As I sit on a lift going back up for another ski run, tie onto the rope for another lap, or catch my breath before running up another hill I can’t help feeling like I’m cheating, that I’ve given myself an advantage over myself in previous years. Strength has given me a capacity to do just one more route, one more lap, and these extra efforts are what are allowing me to improve. Step by step. Is it cheating?

Strength vs Technique

Pushing up, up, up

Pushing up, up, up

I tie in and start my way up the steep and overhanging wall in front of me. Grunts and lunges bursting out of me, holding on for dear life as I move between placements. I breath deep, filling my lungs with muscle-feeding oxygen, and commit to the final few moves, clipping the chains at the top before being lowered to the ground.

Next up, I watch as Mike glides up the wall, making the moves look easy. I can’t help but wish I could move like that. The comfort and finesse he exhibits has taken thousands of metres of climbing, hundreds of hours of practice, and countless frustrations, mistakes, and internal battles but right now, it is all coming together.

The difference in our approaches is clear as night and day but so is our levels of experience. A recent Facebook Memory reminded me that it was just two years ago that I even tried this sport of dry tooling. I am incredibly proud of myself and the fact that I can even fight my way up this route cleanly at all.

Each time I tie in and start up these training routes I improve, I get more comfortable in the correct yet stressful positions, and I am getting better. I am also getting stronger.

I don’t believe that strength is a replacement for technique but it sure is helping allow me develop the technique.

By building my strength, managing my weight (well, getting back to managing it..!), and training in the gym, I am developing a work capacity that allows me to climb more, ski more, be out more and thus gain the relevant experience and techniques to move more efficiently in the mountains and, in fact, in the end require less strength.

The advantage of a strong foundation

Building a strong foundation

Building a strong foundation

At the beginning of this winter season I was a competent piste skier; I could make my way down and enjoy skiing any difficulty piste. The moment I went off the carefully groomed lines, however, I felt like a complete beginner.

While on an avalanche awareness course just after Christmas we were skiing off piste to explore the terrain. I was struggling. I was having fun and I could keep going but I found it very tough. I was waiting at the bottom of the run with our guide, Guy Willett, and talking about how I can improve my skiing.

The lasting word of advice he gave me was ‘Just get more skiing in’ and then said, ‘the good thing about you is you’re fit and strong, you can keep skiing. When someone else needs to rest because they are tired you can keep going. This incremental volume will not just help you improve but it will also keep you safe when you are at your perceived limit.’

I hadn’t really thought about it this way before but it resonated across all of my endeavours in the mountains. By being stronger and fitter, I was able to improve my potential outdoors two-fold; first, I was just able to be out longer, try harder, and keep going; second, more strength is a deeper security buffer for when things go wrong.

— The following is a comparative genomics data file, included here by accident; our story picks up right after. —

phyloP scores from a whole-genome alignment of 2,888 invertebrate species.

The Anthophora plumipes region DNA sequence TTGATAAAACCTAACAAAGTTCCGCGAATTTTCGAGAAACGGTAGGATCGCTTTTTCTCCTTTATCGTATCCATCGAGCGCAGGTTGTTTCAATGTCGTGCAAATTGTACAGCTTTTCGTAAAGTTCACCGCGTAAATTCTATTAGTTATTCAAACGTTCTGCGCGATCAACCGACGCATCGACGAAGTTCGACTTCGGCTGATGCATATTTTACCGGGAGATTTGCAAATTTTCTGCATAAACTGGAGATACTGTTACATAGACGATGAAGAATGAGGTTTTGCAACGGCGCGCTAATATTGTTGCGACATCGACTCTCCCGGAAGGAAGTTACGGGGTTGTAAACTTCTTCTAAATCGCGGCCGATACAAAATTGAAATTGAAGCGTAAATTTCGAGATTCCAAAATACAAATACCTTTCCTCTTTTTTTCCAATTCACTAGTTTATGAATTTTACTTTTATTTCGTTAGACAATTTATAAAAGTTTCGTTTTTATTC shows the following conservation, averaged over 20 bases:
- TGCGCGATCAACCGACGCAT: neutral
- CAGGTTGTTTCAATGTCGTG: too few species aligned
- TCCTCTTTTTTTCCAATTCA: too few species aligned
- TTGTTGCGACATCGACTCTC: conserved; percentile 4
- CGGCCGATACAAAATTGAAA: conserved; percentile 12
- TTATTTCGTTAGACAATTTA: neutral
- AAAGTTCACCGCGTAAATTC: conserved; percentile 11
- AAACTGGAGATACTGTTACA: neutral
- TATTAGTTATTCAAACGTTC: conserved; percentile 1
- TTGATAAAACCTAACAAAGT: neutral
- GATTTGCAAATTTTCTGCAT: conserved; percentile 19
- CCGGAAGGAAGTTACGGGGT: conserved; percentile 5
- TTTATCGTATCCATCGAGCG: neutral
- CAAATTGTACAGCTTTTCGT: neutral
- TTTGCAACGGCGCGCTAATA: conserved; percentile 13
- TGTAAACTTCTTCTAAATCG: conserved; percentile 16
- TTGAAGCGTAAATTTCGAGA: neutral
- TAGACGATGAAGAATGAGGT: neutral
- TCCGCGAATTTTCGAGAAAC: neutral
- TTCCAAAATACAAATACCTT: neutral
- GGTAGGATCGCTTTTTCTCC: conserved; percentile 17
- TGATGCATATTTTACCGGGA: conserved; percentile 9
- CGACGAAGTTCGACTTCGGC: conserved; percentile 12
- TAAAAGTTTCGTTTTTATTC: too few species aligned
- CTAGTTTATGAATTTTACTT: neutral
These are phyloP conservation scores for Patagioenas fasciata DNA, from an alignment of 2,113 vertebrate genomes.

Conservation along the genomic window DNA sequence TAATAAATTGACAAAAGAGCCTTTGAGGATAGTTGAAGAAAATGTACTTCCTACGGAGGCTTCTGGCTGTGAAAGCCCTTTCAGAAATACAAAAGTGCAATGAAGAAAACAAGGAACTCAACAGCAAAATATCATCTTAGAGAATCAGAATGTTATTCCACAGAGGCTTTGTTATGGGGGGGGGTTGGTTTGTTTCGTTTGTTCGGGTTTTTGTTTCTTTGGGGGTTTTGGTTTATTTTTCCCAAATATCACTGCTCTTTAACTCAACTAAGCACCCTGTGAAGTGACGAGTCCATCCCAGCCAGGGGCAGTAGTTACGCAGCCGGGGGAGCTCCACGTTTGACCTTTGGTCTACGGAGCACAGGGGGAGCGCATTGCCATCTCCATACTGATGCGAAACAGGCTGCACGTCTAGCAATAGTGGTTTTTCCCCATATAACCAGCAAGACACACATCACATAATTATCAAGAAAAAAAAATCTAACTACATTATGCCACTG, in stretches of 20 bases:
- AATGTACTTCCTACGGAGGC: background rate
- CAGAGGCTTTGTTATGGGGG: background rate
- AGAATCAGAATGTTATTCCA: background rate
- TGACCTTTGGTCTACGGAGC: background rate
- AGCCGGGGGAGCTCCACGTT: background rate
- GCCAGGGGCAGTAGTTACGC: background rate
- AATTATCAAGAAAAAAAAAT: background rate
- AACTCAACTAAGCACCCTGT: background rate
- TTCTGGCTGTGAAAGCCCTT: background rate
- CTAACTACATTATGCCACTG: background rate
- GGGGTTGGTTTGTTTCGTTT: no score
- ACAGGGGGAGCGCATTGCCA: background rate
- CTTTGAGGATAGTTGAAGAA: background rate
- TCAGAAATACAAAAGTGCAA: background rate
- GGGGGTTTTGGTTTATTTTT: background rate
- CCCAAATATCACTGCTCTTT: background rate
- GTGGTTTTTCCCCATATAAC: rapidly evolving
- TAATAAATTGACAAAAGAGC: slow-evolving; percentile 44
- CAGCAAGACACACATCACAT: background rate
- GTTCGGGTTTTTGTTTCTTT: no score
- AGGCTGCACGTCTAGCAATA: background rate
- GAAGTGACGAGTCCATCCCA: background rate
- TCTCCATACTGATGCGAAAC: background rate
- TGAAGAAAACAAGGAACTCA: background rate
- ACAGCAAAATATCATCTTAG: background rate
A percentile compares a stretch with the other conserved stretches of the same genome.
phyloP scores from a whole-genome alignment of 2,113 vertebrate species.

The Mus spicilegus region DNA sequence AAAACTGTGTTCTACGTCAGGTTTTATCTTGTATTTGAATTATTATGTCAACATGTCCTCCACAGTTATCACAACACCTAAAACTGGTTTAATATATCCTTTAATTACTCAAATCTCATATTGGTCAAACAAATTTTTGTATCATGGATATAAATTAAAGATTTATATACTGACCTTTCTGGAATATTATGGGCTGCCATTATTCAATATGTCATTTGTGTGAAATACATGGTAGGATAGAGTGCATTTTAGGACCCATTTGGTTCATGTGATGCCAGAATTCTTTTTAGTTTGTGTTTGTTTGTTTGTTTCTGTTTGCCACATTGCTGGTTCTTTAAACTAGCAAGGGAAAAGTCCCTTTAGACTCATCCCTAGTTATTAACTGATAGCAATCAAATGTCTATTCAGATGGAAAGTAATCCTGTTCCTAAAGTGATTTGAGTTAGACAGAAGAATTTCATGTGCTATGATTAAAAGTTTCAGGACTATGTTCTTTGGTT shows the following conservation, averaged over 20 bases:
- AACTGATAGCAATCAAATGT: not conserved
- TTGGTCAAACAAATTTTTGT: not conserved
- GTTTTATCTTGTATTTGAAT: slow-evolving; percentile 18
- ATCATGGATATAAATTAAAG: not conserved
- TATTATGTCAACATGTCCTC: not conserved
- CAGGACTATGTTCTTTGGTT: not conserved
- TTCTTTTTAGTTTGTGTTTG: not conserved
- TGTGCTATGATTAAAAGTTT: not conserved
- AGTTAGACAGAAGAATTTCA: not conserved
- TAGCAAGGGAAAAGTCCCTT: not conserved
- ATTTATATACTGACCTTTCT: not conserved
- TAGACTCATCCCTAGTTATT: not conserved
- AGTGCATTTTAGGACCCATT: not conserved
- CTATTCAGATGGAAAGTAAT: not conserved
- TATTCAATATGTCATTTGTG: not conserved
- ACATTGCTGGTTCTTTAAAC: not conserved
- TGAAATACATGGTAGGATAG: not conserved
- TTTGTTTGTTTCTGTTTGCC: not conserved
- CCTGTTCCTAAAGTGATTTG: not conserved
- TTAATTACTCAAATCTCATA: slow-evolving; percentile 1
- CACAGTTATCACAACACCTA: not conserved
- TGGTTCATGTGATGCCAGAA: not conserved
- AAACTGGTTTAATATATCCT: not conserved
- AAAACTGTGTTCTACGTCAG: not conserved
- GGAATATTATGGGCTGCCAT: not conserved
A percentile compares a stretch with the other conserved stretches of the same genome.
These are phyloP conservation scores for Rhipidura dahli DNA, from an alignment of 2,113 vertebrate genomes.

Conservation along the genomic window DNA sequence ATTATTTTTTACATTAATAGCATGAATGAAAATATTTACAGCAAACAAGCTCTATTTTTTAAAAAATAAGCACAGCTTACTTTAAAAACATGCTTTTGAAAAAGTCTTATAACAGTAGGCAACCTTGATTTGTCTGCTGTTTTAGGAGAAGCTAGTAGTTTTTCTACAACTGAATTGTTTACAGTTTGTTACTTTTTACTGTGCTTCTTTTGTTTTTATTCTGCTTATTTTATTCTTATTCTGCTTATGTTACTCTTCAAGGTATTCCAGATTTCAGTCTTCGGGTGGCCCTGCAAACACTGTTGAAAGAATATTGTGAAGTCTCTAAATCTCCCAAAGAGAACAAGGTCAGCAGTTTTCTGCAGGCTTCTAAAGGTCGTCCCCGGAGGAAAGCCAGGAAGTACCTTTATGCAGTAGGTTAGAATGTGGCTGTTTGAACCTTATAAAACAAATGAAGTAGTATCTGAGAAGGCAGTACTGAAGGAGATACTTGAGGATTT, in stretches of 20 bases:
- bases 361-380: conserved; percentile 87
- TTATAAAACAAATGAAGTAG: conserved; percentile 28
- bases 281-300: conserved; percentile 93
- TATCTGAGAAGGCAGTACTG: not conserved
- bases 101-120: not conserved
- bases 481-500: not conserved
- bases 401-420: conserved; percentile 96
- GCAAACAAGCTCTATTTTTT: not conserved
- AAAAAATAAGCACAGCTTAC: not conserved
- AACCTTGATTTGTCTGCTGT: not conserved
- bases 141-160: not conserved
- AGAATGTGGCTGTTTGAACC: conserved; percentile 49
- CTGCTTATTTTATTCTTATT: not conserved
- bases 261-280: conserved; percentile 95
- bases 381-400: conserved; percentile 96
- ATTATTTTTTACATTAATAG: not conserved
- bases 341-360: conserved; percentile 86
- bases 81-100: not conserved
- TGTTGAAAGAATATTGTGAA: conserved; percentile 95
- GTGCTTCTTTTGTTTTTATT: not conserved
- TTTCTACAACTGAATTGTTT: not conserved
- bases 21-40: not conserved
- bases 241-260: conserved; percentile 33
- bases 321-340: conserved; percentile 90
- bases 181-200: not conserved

I have since witnessed this acutely across all of my mountain adventures. I might not be the fastest runner but I can move and keep moving. I might not be the strongest climber but I can get myself up routes. I might not be the smoothest skier but I can get down a wide range of terrain safely.

I am only training two or three times per week in the gym but it really is making a huge difference. Digging deep and pushing my limits in my dungeon is directly improving my mountain explorations and, if I’m honest, it feels like I’m cheating.

By training hard, I feel like I’m taking a shortcut to where I want to be.

I am fortunate that I have the opportunity to be outside most days but I remember back to when I lived in London and overlooked this. I trained and I worked hard but I didn’t really see how much of a benefit training really added. We all half-heartedly try 6 Weeks Ski Prep exercise programmes, etc. and we know it is a good idea but so often I haven’t committed and really reaped the benefits.

As I go into the summer I have some very exciting projects lined up. Projects that are going to take all of the skills and experience I have been building up over the last 5 years. But these projects are also going to require something else – a depth and level of strength like never before.

I am fortunate to be in the position to be training not just myself but other people regularly. Now I need to commit, focus, and believe that the work I am putting in here will not just be an added bonus but a prerequisite to success.

All sexy training photos were taken by Alpine Photo – Kamil Tamiola

Strength training for the mountains

Strength training for the mountains

by Charley Radcliffe

No Comments

Be the first to start a conversation

Leave a Reply

  • (will not be published)